‘All We See Is Dead Bodies’: Floods and Mudslides Ravage Sierra Leone
Torrents of water rushed through the streets of the Sierra Leone capital of Freetown on Monday, causing mudslides that killed hundreds and trapped hundreds more in their homes and vehicles, officials said.
As many as 200 people were killed after heavy rains overnight deluged the city’s poor drainage system and created one of the most devastating floods Freetown has experienced.
Residents awakened Monday to find some streets filled waist-high with water, and roads in some areas were transformed into muddy raging rivers. Some reported bloated bodies floating down the streets and washing up on beaches.
Freetown is dotted with scores of informal settlements, many of which are on hilltops or close to the sea, making them vulnerable to landslides and flooding. The city is also one of the wettest in West Africa, receiving more than 20 inches of rainfall on average in August, the wettest month of the year.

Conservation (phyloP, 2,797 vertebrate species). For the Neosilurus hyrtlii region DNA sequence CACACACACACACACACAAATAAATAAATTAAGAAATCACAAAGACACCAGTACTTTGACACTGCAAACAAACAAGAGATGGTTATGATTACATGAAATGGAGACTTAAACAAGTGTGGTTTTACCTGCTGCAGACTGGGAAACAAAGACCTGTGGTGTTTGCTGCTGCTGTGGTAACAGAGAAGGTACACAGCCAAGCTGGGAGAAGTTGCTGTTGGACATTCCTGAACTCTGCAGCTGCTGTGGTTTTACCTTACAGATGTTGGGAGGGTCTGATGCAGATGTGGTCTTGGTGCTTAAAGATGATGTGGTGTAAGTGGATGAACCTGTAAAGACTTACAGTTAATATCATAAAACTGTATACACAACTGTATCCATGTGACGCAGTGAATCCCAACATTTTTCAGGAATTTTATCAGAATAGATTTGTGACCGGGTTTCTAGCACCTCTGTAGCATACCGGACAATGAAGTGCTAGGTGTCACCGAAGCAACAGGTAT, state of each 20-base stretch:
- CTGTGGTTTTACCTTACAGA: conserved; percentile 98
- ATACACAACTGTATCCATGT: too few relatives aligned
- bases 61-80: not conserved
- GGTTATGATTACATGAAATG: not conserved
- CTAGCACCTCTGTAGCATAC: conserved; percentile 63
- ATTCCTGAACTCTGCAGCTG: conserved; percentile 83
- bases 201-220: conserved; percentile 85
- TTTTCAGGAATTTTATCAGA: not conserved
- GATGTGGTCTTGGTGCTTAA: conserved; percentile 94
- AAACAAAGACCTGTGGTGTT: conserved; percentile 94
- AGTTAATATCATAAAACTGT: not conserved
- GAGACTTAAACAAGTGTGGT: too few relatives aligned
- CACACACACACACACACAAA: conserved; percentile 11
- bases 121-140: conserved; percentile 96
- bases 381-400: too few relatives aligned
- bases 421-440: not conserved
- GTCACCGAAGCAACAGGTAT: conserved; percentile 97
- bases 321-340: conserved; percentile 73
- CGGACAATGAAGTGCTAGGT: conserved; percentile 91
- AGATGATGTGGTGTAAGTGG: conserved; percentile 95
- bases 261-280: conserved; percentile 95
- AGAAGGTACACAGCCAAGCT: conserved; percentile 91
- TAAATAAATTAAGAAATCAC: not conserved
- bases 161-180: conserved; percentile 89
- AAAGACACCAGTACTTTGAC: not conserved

In an interview in June, Oswald Hanciles, a spokesman for President Ernest Bai Koroma, warned that homes constructed precariously on hillsides in defiance of government regulations posed a significant risk to residents and the environment. He said that residents were building recklessly and cutting down trees that would otherwise help protect the land.
Still, many Sierra Leoneans say the country’s drainage system is insufficient and this is a main cause for most of the flooding in the country.